Users’ Voice decided to begin profiling some of our long-term activists, and since few are women, we began with one of our greatest!
“I came to advocacy for the reason that I believe many methadone advocates do. Methadone patients are never given the opportunity to feel good about themselves, generally what they read about themselves is very negative.” – Joycelyn Woods
I started this journey by accident when I was told about a meeting at Rockefeller University. Most of those attending the meeting were methadone patients and then, the small community-newspapers in New York City were anti-methadone. This meeting would grow into one of the first methadone advocacy organizations The Committee of Concerned Methadone Patients (CCMP).
I would say that I had a real epiphany at these meetings because I realized that I could seize opportunities that I had not thought I had. I made the decision to go back to school and get a graduate degree and even went into neuroscience “because I came to believe that I had the right to live and work where I wanted to and that I had the support to back it up.”
A group of us worked hard for CCMP, who were very much involved with the NYC Transit Authority Case in which several methadone patients were fired for taking methadone. Another was the Harlem Medication Case over an inferior methadone formula that was being used in one of the clinics. CCMP got a court order to stop it. And we registered methadone patients to vote and visited newspapers to provide positive articles about it, and talked to politicians and policy makers. This was during the 1970s when everyone was “doing their thing” so we thought we should have that right also.
By 1988 with the AIDS epidemic growing in New York City and very little being done on the behalf of users, it was decided that it was time for another advocacy organization. This was how the National Alliance of Methadone Advocates – NAMA came into being. It was patterned after the growing mental health advocacy movement and their organization the National Alliance of the Mentally Ill or NAMI. We are now in our seventeenth year. NAMA has survived on a budget of about $130,000, for entire seventeen years. But money is only important when that is what you want and we at NAMA don’t want money – we want civil rights and respect. During the first few years NAMA was New York based and only a small group. However as word got out NAMA was contacted from other states and similar groups were started. As methadone expanded in other countries NAMA was looked to for guidance and the result was an affiliation of fourteen international groups. Today there are close to 50 groups that are considered part of the NAMA network and while each may have their own separate mission they must follow the goals of NAMA.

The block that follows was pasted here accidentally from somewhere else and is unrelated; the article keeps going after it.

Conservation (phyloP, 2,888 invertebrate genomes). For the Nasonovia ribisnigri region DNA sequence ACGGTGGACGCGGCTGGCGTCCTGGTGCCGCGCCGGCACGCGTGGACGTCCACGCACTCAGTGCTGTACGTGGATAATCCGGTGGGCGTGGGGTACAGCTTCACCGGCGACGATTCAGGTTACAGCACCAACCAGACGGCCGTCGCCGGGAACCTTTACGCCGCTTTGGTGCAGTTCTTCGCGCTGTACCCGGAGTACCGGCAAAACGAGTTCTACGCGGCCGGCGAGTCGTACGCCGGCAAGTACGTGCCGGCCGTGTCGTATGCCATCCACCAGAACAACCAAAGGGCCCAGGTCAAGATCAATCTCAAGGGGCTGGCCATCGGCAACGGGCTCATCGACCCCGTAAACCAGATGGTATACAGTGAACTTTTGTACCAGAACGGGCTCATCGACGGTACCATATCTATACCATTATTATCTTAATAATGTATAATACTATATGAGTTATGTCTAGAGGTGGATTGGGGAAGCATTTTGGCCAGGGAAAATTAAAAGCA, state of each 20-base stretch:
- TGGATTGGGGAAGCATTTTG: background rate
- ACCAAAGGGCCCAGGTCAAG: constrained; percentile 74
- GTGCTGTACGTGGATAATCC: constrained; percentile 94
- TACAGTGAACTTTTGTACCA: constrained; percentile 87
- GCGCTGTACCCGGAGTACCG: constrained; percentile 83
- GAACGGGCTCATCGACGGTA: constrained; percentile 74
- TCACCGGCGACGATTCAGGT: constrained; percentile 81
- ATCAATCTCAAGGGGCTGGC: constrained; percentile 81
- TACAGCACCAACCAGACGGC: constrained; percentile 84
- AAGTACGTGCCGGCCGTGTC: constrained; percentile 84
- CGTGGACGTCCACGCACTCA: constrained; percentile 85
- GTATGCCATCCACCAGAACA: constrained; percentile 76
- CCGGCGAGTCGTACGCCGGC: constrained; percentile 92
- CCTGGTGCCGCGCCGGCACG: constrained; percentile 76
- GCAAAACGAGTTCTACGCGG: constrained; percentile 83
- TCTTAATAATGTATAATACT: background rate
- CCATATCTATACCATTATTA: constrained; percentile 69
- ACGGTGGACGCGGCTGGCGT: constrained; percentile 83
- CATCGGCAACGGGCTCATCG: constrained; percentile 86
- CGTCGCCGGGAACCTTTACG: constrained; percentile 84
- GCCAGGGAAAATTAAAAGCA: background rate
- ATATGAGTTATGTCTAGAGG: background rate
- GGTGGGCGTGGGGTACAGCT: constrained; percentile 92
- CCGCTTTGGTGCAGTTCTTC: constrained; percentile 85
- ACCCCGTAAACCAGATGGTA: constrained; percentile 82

I would say that the greatest accomplishment of NAMA was when patients were included in policy making. Prior to NAMA methadone patients were never asked about their issues. Today a number of our chapters meet with their state methadone authority and have been involved with drafting state regulations. I helped with the national regulations and insisted that patients be able to have 30 day take home privileges and that each clinic should have a mechanism for patient to be involved in clinic policy.
NAMA has also been involved in ending some treatment malpractices that were common in the US. In 1992 D’Aunno and Vaughn published a study in JAMA on methadone treatment practices. They found that one-third of the programs they surveyed did not tell patients what dose they were on. The practice called “Blind Dosing” was done to disguise low dosing. Today no clinics blind dose patients and most professionals would not even consider defending it. Around the same time another survey found that the average dose was about 37 mgs/day, which is far from adequate. What had happened over the years as rural programs opened they hired staff from “drug free” treatment who believed that less was better. This has now been reversed and the average dose in the US has increased to almost 60 mgs/day.
Some issues remain the same and the criminal justice system has always been backward when it comes to methadone. Many jails do not provide methadone if a patient is arrested and there have been a number of deaths because of this. It is not uncommon for Parole Officers to make, getting off of methadone, part of the probation or parole. If you don’t, they will put you back in jail. We would not allow this to happen to animals but users have been so stigmatized that this is not even viewed as inhumane treatment. It is actually worse because it is depraved indifference over the welfare of another.
And now with thirty day take homes the clinics have created a procedure called “Call Backs”. This means that at any time the clinic can call you and within 24 hours you must report to the clinic to bring in your bottles, both empty and full for them to count. And you have to have taken your dose on the day that it was prescribed or some clinics will revoke your take home privileges if you have taken your medication not on the day prescribed.
As I see it there will always be a lot of work for advocates because just when you think you have stopped the program from doing horrible things to patients they devise some new torture.